When we were kids there really weren’t any designer labels for anyone under the age of twenty. The big thing was Garanimals, but I don’t know if my brothers had any – I didn’t. Mom made a lot of my dresses and we shopped at K-Mart and local department stores. As long as our clothes were clean, we were all happy.
Having a son brings back a lot of memories that center around clothing, most specifically the cleanliness of them. I remember being surprised at the scolding my brother received one day. He had taken a few trips down a grassy hill behind our elementary school while we waited for our mother to pick us up. The problem was the method of locomotion he used – he slid down the hill on his knees. Needless to say, those stains probably didn’t come out. And since we only got a couple of new pairs of jeans per school-year, it was a serious situation to have one pair ruined.
Now that I am raising a son I am more acutely aware of the cost and labor that goes into keeping play clothes clean. My solution: don’t spend more than $5.00 on any one piece of clothing. I primarily shop for him at a local second-hand kids clothing store. They are fairly choosy about what they will take in, so I don’t have to go over the tee shirts and jeans with a keen eye like I do if I’m shopping at yard sales. I don’t mind my son staining his clothes – I mean, he’s three – but I will try to give him at least a week of spot-free life before he comes home wearing something that won’t come out.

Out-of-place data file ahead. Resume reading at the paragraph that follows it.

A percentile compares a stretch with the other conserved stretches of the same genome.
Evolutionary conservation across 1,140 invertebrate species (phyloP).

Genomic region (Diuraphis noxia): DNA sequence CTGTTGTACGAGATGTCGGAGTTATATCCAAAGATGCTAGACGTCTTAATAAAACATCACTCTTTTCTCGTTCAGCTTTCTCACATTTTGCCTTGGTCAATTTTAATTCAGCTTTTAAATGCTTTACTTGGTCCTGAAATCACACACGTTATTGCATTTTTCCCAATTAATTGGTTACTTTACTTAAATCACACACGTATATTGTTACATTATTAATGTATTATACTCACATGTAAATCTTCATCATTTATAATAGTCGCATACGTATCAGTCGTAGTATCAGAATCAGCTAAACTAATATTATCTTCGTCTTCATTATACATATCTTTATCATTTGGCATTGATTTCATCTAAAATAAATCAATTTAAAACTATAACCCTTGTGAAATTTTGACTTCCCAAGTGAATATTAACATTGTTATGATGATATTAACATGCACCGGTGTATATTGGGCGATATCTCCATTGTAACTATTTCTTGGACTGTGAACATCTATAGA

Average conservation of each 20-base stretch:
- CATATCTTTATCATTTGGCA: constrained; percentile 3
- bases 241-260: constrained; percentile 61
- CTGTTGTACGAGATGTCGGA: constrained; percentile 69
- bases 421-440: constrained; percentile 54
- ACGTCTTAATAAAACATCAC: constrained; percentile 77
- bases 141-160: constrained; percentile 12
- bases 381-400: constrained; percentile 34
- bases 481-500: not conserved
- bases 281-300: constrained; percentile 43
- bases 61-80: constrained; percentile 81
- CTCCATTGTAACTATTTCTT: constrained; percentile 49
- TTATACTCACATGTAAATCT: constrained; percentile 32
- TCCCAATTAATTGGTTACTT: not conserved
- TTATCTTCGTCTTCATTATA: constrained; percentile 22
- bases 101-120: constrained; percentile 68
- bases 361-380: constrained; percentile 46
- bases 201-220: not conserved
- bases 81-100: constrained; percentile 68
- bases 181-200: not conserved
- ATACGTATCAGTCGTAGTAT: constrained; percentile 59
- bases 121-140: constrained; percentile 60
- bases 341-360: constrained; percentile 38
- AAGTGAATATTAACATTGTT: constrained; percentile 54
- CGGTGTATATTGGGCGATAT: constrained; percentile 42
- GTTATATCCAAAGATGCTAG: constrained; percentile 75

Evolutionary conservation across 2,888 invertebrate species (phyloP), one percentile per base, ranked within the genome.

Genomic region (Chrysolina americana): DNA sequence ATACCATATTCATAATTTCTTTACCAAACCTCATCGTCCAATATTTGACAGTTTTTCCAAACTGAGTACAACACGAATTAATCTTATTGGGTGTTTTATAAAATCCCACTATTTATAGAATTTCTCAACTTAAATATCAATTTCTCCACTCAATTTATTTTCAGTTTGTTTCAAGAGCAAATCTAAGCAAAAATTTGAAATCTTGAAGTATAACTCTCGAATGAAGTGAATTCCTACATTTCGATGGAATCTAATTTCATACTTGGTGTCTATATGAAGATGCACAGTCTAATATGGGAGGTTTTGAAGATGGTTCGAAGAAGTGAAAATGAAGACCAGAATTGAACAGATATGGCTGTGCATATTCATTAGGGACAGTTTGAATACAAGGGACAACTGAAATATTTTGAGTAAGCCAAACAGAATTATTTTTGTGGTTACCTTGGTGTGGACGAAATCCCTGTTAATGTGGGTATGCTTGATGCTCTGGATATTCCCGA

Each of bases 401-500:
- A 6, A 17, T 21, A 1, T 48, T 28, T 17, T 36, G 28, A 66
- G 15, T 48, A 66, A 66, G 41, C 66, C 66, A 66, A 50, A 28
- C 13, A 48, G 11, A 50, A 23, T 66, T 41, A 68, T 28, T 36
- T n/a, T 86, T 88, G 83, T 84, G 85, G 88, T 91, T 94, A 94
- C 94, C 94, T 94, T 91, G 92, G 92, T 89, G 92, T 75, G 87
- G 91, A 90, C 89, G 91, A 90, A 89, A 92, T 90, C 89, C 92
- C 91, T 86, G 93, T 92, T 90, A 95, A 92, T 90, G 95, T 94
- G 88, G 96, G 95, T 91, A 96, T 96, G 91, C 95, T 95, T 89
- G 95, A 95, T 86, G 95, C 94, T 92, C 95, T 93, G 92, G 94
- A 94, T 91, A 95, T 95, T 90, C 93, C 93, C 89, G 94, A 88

Mom was a believer in the iron-on patches of denim – remember those? Lucky for us, the patchwork look was in when we were kids in the 1970’s. My solution for grass stains on the knees – make shorts. Lucky for me, my three-year-old doesn’t care. Yet.